POLITICAL MUSINGS

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OBAMA PRESIDENCY & THE 113TH CONGRESS:

OP-EDS & ARTICLES

In a rare instance of bipartisanship the House of Representatives passed Thursday evening, Dec. 12, 2013 by a large majority the two-year budget bill 332 to 94 making sure at least for the near future there will be no…READ MORE

Political Musings November 3, 2013: Obama dedicates weekly address to passing a budget after conference first meets

POLITICAL MUSINGS

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OBAMA PRESIDENCY & THE 113TH CONGRESS:

OP-EDS & ARTICLES

Obama dedicates weekly address to passing a budget after conference first meets

By Bonnie K. Goodman

After spending a week defending his embattled health care law, who has had a bumpy time with the rollout of the insurance marketplace website, HealthCare.gov, President Barack Obama decided to dedicate his weekly address released Saturday morning, Nov. 2…READ MORE

Political Musings October 20, 2013: President Obama looks forward with agenda, GOP criticizes Obamacare in weekly addresses

POLITICAL MUSINGS

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OBAMA PRESIDENCY & THE 113TH CONGRESS:

OP-EDS & ARTICLES

Obama looks forward with agenda, GOP criticizes Obamacare in weekly addresses (Video)

By Bonnie K. Goodman

 

Both President Barack Obama and the GOP looked past the government shutdown to upcoming battles in their respective weekly addresses released Saturday morning, Oct. 19, 2013. President Obama continued and reiterated the agenda he laid out…READ MORE

Full Text Obama Presidency October 17, 2013: President Barack Obama’s Speech on the Reopening of the Government after Shutdown, Lays Out Year-End Agenda

POLITICAL TRANSCRIPTS

OBAMA PRESIDENCY & THE 113TH CONGRESS:

Remarks by the President on the Reopening of the Government

Source: WH, 10-17-13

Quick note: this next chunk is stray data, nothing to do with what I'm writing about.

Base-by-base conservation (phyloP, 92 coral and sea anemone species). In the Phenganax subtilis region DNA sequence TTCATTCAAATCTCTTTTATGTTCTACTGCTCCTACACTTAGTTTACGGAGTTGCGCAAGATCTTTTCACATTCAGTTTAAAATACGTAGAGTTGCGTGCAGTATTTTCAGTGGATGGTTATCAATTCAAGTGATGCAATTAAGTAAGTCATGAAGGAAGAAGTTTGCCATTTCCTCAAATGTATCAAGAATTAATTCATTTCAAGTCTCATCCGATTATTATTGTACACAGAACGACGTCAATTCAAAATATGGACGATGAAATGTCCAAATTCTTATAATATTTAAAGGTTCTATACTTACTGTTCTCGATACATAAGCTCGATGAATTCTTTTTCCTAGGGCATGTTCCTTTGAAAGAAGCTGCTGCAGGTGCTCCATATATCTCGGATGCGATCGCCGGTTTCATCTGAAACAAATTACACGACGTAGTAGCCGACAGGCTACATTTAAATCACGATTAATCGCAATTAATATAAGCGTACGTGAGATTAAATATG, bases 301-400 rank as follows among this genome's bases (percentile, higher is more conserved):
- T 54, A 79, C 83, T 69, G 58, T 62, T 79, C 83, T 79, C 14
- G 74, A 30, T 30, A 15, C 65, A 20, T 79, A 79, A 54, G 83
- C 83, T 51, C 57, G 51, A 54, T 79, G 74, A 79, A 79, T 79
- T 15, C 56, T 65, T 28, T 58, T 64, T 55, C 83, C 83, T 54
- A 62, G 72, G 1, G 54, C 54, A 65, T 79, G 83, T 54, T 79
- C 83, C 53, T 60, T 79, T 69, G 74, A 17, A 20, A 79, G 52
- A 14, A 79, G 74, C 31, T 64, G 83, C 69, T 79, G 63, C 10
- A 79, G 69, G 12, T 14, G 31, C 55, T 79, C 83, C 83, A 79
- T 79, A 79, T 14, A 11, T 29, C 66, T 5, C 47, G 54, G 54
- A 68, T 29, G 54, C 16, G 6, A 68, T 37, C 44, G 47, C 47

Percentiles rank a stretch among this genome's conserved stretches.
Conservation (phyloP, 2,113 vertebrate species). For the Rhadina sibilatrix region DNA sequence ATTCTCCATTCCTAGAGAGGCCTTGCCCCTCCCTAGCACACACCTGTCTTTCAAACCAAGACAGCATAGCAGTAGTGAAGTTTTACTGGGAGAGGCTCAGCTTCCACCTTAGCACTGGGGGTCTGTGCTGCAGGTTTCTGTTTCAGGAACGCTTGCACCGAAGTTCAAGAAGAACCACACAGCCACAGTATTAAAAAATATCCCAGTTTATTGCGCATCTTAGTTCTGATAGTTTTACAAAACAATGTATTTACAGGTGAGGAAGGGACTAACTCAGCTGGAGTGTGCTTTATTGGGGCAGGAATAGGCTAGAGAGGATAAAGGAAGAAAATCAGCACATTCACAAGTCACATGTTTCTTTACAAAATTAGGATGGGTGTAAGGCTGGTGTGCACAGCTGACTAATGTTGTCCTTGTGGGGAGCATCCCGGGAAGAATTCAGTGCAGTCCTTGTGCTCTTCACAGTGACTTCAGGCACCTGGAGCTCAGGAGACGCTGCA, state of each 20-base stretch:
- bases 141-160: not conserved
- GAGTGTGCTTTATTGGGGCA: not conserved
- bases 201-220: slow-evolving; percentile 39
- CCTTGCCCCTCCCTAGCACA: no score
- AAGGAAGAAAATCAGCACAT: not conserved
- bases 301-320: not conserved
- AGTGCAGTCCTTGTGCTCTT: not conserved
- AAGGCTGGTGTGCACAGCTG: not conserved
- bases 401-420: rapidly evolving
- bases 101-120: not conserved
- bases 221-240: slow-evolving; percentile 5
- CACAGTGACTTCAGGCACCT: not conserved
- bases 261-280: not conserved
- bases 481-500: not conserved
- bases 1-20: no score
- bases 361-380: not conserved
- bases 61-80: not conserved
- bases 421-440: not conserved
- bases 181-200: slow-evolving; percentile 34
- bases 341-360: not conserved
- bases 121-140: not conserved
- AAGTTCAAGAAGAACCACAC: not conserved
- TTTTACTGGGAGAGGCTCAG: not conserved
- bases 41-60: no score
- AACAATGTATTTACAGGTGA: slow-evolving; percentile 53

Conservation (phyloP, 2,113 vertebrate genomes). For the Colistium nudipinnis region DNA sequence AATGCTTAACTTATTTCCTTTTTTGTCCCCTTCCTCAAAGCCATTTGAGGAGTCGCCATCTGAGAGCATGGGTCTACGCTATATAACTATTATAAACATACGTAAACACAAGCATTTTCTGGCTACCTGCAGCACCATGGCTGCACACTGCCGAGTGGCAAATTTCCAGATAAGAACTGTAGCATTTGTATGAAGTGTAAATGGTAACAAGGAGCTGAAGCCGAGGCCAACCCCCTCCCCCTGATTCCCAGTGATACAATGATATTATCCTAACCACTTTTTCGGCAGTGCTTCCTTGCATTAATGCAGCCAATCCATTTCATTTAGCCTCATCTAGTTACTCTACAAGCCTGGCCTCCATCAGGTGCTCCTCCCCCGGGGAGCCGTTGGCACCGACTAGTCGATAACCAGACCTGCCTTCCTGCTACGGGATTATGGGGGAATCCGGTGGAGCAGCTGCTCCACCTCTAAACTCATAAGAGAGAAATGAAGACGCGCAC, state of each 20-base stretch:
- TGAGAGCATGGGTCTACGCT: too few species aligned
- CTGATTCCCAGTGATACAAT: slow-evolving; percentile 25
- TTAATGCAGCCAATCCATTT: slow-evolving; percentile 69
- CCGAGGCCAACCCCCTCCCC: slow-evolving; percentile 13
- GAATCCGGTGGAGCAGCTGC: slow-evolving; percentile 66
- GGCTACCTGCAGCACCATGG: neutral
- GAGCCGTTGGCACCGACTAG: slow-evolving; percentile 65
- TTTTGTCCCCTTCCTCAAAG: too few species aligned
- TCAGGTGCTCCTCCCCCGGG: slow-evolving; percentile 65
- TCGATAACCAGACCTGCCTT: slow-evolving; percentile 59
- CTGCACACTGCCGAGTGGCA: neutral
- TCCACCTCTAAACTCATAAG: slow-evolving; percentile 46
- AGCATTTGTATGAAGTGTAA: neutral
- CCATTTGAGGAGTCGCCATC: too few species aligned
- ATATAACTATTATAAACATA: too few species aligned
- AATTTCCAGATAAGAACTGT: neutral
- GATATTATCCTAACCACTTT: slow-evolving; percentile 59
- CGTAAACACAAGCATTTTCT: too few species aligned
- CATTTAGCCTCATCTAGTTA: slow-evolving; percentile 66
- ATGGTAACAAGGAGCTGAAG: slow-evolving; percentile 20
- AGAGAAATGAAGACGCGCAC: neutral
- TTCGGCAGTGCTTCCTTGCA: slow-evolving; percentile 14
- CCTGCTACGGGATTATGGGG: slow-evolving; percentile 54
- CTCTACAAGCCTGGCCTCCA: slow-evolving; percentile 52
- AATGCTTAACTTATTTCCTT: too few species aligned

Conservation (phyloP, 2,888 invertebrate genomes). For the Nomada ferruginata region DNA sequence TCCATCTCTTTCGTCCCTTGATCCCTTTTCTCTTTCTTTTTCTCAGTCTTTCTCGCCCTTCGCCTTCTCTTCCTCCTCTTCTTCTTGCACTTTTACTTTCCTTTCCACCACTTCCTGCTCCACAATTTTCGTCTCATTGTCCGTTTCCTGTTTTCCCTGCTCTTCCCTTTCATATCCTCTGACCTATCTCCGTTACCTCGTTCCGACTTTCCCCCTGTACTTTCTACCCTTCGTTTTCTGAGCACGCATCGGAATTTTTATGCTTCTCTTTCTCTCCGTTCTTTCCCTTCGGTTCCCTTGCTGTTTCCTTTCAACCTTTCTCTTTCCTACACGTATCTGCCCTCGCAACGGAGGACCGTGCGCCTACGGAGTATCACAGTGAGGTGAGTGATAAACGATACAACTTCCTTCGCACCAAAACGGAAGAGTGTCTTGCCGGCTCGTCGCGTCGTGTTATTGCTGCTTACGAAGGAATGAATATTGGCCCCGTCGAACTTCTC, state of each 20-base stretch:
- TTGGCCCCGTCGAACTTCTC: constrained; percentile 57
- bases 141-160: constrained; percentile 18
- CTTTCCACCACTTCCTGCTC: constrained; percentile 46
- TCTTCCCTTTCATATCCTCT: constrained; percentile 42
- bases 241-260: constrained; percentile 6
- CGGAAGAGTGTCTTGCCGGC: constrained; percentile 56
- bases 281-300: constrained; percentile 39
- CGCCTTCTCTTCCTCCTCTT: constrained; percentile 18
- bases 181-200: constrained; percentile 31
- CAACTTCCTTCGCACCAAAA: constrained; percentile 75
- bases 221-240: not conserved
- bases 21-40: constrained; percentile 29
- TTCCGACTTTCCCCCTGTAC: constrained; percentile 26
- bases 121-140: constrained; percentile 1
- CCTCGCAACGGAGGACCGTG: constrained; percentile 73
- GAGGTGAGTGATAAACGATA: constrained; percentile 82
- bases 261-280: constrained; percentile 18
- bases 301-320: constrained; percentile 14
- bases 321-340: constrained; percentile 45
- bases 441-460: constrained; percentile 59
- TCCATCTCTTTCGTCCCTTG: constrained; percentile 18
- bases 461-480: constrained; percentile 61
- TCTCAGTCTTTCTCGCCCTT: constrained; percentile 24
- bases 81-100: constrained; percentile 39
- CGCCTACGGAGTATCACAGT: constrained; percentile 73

President Obama Speaks on Reopening the Government

President Obama Speaks on Reopening the Government

State Dining Room

11:00 A.M. EDT

THE PRESIDENT:  Good morning, everybody.  Please have a seat.

Well, last night, I signed legislation to reopen our government and pay America’s bills.  Because Democrats and responsible Republicans came together, the first government shutdown in 17 years is now over.  The first default in more than 200 years will not happen.  These twin threats to our economy have now been lifted.  And I want to thank those Democrats and Republicans for getting together and ultimately getting this job done.

Now, there’s been a lot of discussion lately of the politics of this shutdown.  But let’s be clear:  There are no winners here.  These last few weeks have inflicted completely unnecessary damage on our economy.  We don’t know yet the full scope of the damage, but every analyst out there believes it slowed our growth.

We know that families have gone without paychecks or services they depend on.  We know that potential homebuyers have gotten fewer mortgages, and small business loans have been put on hold.  We know that consumers have cut back on spending, and that half of all CEOs say that the shutdown and the threat of shutdown set back their plans to hire over the next six months.  We know that just the threat of default — of America not paying all the bills that we owe on time — increased our borrowing costs, which adds to our deficit.

And, of course, we know that the American people’s frustration with what goes on in this town has never been higher. That’s not a surprise that the American people are completely fed up with Washington.  At a moment when our economic recovery demands more jobs, more momentum, we’ve got yet another self-inflicted crisis that set our economy back.  And for what?

There was no economic rationale for all of this.  Over the past four years, our economy has been growing, our businesses have been creating jobs, and our deficits have been cut in half. We hear some members who pushed for the shutdown say they were doing it to save the American economy — but nothing has done more to undermine our economy these past three years than the kind of tactics that create these manufactured crises.

And you don’t have to take my word for it.  The agency that put America’s credit rating on watch the other day explicitly cited all of this, saying that our economy “remains more dynamic and resilient” than other advanced economies, and that the only thing putting us at risk is — and I’m quoting here — “repeated brinksmanship.”  That’s what the credit rating agency said.  That wasn’t a political statement; that was an analysis of what’s hurting our economy by people whose job it is to analyze these things.

That also happens to be the view of our diplomats who’ve been hearing from their counterparts internationally.  Some of the same folks who pushed for the shutdown and threatened default claim their actions were needed to get America back on the right track, to make sure we’re strong.  But probably nothing has done more damage to America’s credibility in the world, our standing with other countries, than the spectacle that we’ve seen these past several weeks.  It’s encouraged our enemies.  It’s emboldened our competitors.  And it’s depressed our friends who look to us for steady leadership.